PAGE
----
The Micro Economy. Lastly as we roll into 2012, watch for a more social approach to solving business problems through a sort of micro-economy. Kickstarter gives anyone with a project, the opportunity to get that initiative funded by those who choose to (and patrons receive something in return). A crowdsourcing platform for would be inventors called Quirky lets the best product ideas rise to the top and then helps them get produced and sold while the “inventor” takes a cut. Air BnB turns homes into hotels and travelers into guests, providing both parties with an opportunity to make and save money. These examples may point to a new future reality where economic value is directly negotiated and exchanged between individuals over institutions.

These are a few emerging trends which come to mind. As with anything, looking to the past often gives us clues for what may come in the future. Please weigh in with your thoughts: where do you see “social” going in 2012?

Source: Harvard Business Review, Dec 12th, 2011

About David Armano: David Armano is EVP, Global Innovation & Integration, at Edelman Digital, the interactive arm of global communications firm Edelman. You can follow him on Twitter at @armano.

Santa: “I don’t do poor countries”

Shocking to think the most generous man in the world…isn’t all that generous.

This is a spot by UNICEF in Sweden.

I came across it on Ad Week. Im open to being challenged on this, but I like it (with one caveat: it would be broadcast when kids won’t be watching).

The ad is made by by Forsman & Bedenfors. We see a lovely Santa checking out presents and then he comes across a gift of medical supplies and he gets, well, a bit sarky about it.  He insists that he won’t deliver these kinds of gifts.  “I don’t do poor countries,” he says! It ends with a nice line “We go where Santa doesn’t”

Ad Week summarise it nicely:

His brutal honestly may dampen the mood, but that’s the whole point—getting people to remember that Christmas spirit in many ways extends only as far as a family’s economic circumstances allow. The writing could be sharper in the middle, but the spot, which is wonderfully crafted visually, has a universal message that could apply to families in richer countries, too. Santa doesn’t love poor neighborhoods much, either. In the end, it’s a clever way to bring the season’s most elaborate fiction to bear on the realities of poverty around the world. And the donations it brings will be among the greatest gifts of the season.

Take a look and I would love to hear your thoughts:

12 Consumer trends for 2012

In 2012, much as in previous years, some brands may be staring into the abyss, while others will do exuberantly well. And while we can’t offer any help to defaulting nations or bankrupt companies, we do believe that there are more opportunities than ever for creative brands and entrepreneurs to deliver on changing consumer needs. From Canada to Korea. Hence this overview of 12 must-know consumer trends (in random order) for you to run with in the next 12 months. Onwards and upwards:


In 2012, department stores, airlines, hotels, theme parks, museums, if not entire cities and nations around the world will roll out the red carpet for the new emperors, showering Chinese visitors and customers with tailored services and perks, and in general, lavish attention and respect.

Read RED CARPET in full (including examples from Hilton, Starwood and Harrods)


Expect to see consumers take advantage of new technologies and apps to discreetly and continuously track, manage and be alerted to, any changes in their personal health.

Read DIY HEALTH in full (including examples from Jawbone, Ford and Lifelens)


In 2012, not only will consumers continue to hunt for deals and discounts, but they will do so with relish if not pride. Deals are now about more than just saving money: it’s the thrill, the pursuit, the control, and the perceived smartness, and thus a source of status too.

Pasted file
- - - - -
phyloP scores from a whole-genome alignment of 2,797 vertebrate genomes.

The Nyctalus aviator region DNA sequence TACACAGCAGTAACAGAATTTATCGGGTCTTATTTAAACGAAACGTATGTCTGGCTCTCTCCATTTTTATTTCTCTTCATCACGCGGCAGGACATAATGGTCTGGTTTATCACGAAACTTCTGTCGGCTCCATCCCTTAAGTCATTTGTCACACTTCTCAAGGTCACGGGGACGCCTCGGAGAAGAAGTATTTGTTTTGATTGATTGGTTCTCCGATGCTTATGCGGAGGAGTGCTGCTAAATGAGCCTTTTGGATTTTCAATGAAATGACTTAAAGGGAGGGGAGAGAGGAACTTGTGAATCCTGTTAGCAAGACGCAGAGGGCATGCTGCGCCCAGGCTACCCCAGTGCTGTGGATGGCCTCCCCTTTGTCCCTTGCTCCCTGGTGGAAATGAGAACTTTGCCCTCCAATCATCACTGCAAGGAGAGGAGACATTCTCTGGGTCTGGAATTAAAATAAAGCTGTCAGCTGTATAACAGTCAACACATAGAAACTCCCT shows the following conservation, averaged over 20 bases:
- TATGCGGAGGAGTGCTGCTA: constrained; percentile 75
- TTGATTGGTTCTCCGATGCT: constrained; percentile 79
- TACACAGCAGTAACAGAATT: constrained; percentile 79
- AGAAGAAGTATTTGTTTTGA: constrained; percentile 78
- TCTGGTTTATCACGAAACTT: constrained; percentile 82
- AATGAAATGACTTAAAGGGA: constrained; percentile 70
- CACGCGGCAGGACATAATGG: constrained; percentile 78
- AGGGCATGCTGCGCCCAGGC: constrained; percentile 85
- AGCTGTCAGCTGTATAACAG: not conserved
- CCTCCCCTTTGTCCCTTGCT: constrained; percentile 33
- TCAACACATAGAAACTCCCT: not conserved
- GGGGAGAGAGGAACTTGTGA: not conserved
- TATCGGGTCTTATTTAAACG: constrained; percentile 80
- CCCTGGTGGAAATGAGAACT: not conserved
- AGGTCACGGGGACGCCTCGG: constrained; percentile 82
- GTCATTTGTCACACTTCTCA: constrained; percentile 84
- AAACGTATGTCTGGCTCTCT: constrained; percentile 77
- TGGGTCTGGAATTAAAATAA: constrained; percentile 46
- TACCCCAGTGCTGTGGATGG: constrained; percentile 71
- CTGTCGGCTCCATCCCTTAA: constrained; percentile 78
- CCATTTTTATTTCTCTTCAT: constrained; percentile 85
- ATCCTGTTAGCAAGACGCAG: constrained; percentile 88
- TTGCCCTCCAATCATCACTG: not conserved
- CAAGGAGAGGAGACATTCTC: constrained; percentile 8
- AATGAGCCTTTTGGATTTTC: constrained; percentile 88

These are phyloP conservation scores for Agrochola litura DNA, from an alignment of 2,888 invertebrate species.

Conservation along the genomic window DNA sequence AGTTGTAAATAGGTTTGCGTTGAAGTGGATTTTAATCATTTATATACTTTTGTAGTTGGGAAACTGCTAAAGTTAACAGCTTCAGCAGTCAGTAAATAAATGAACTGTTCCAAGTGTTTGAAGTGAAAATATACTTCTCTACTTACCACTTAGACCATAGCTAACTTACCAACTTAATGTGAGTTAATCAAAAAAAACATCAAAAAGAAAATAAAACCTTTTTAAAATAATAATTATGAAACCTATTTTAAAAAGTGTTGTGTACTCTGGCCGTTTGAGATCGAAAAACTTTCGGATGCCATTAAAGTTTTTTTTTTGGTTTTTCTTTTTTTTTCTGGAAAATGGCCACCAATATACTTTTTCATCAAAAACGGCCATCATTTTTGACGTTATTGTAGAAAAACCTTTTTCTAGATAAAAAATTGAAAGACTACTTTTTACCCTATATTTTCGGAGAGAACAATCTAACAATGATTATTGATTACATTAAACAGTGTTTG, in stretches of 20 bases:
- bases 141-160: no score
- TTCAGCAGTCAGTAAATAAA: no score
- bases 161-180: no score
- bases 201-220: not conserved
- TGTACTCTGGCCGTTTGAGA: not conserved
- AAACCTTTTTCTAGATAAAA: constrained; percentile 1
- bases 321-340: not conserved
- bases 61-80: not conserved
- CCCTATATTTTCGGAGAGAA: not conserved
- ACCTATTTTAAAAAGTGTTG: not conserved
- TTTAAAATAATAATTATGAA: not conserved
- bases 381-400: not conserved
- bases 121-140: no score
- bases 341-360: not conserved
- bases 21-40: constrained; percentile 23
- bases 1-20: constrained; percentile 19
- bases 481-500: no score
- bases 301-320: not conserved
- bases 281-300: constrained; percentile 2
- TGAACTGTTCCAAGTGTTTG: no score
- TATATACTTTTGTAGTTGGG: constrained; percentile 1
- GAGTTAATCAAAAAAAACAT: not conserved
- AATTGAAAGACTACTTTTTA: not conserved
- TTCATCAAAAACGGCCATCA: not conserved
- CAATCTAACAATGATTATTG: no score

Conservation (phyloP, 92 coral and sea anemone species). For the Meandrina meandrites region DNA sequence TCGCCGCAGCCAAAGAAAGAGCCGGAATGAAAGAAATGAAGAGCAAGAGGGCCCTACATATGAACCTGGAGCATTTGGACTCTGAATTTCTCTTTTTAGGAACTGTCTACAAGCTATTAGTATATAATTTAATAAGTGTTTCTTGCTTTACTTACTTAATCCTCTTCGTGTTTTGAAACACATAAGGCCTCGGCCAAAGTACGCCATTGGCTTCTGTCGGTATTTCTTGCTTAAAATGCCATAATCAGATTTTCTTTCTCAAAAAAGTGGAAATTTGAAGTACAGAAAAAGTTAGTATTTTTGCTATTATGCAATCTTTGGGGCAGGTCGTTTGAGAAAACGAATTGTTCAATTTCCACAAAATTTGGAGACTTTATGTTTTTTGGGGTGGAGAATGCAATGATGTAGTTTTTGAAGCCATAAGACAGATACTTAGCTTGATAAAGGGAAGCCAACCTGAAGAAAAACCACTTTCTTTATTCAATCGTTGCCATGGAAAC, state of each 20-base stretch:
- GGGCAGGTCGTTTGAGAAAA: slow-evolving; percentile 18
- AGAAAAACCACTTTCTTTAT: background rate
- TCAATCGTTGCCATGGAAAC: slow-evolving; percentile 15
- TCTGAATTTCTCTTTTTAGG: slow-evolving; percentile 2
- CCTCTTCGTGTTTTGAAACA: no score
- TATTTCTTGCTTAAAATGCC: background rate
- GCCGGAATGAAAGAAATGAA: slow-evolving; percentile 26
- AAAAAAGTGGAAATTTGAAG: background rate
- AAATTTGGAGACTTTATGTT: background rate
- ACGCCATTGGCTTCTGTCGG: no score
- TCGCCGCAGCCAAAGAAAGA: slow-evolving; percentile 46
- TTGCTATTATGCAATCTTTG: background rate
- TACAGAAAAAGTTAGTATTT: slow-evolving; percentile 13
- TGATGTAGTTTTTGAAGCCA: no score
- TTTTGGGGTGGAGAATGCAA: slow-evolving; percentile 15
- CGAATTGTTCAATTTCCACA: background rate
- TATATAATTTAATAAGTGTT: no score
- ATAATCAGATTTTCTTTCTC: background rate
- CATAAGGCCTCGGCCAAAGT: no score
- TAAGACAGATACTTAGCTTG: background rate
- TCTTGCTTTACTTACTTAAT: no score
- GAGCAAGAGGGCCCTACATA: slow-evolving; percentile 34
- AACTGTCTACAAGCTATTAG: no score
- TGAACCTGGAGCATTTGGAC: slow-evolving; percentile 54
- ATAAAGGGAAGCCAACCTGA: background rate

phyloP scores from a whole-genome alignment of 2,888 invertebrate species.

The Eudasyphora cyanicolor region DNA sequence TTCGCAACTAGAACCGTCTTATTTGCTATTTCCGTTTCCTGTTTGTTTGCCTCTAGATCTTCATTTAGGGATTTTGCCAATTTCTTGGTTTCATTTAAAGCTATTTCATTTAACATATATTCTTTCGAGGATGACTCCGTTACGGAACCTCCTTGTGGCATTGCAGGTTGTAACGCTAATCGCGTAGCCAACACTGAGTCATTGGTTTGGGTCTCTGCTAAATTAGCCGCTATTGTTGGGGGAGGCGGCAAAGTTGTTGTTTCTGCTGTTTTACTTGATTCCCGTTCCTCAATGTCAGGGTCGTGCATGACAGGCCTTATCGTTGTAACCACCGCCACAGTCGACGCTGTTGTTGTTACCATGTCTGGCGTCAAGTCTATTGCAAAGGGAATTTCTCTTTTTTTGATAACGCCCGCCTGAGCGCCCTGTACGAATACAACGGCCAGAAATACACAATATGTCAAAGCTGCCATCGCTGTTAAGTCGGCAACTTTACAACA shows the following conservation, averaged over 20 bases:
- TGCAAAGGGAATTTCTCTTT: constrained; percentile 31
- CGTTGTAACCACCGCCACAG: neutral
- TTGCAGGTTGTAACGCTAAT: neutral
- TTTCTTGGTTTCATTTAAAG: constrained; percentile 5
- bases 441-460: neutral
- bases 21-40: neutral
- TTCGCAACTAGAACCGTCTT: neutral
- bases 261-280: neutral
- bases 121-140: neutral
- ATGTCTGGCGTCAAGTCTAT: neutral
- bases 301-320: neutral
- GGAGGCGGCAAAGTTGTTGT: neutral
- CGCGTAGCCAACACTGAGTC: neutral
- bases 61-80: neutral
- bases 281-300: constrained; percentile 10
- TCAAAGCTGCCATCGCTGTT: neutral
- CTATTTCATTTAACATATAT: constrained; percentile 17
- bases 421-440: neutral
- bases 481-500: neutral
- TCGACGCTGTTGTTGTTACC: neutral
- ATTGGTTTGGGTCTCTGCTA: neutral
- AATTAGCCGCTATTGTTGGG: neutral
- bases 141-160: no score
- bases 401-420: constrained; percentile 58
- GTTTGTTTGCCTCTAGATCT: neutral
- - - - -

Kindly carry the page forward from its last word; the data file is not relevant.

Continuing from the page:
Read DEALER-CHIC in full (including examples from American Express, Nokitum and Daitan)


Brands will increasingly take back all of their products for recycling (sometimes forced by new legislation), and recycle them responsibly and innovatively.

Read ECO-CYCOLOGY in full (including examples from Dell, Nike and Garnier)


Will coins and notes completely disappear in 2012? No. But a cashless future is (finally) upon us, as major players such as MasterCard and Google work to build a whole new eco-system of payments, rewards and offers around new mobile technologies.

Read CASH-LESS in full (including examples from Google, PayPal and Square)


The majority of consumers live in cities, yet in much of the world city life is chaotic, cramped and often none too pleasant. However at the same time, the creativity and vibrancy of these aspiring consumers, means that the global opportunities for brands which cater to the hundreds of millions of lower-income CITYSUMERS are unprecedented.

Read BOUP in full (including examples from PepsiCo, NCR and Aakash)


Anything that makes it downright simple- if not completely effortless- for consumers to contribute to something will be more popular than ever in 2012. Unlocked by the spread of ever smarter sensors in mobile phones, people will not only be able but increasingly willing, to broadcast information about where and what they are doing, to help improve products and services.

Read IDLE SOURCING in full (including examples from Street Bump and Waze)


Why to consumers, brands that behave more humanly, including exposing their flaws, will be awesome.

Read FLAWSOME in fullhere.


Thanks to the continued explosion of touchscreen smartphones, tablets, and the ‘cloud’, 2012 will see a SCREEN CULTURE that is not only more pervasive, but more personal, more immersive and more interactive than ever.

Read SCREEN CULTURE in full (including examples from Sky, 8ta and Huawei)


It’s never been easier for savvy consumers to resell or trade in past purchases, and unlock the value in their current possessions. In 2012, ‘trading in’ is the new buying.

Read RECOMMERCE in full (including examples from Decathlon, Amazon and Levi’s)


While cultural differences will continue to shape consumer desires, middle-class and/or younger consumers in almost everymarket will embrace brands that push the boundaries. Expect frank, risqué or non-corporate products, services and campaigns from emerging markets to be on the rise in 2012.

Read EMERGING MATURIALISM in full(including examples from Diesel, Johnson & Johnson and Sanitol)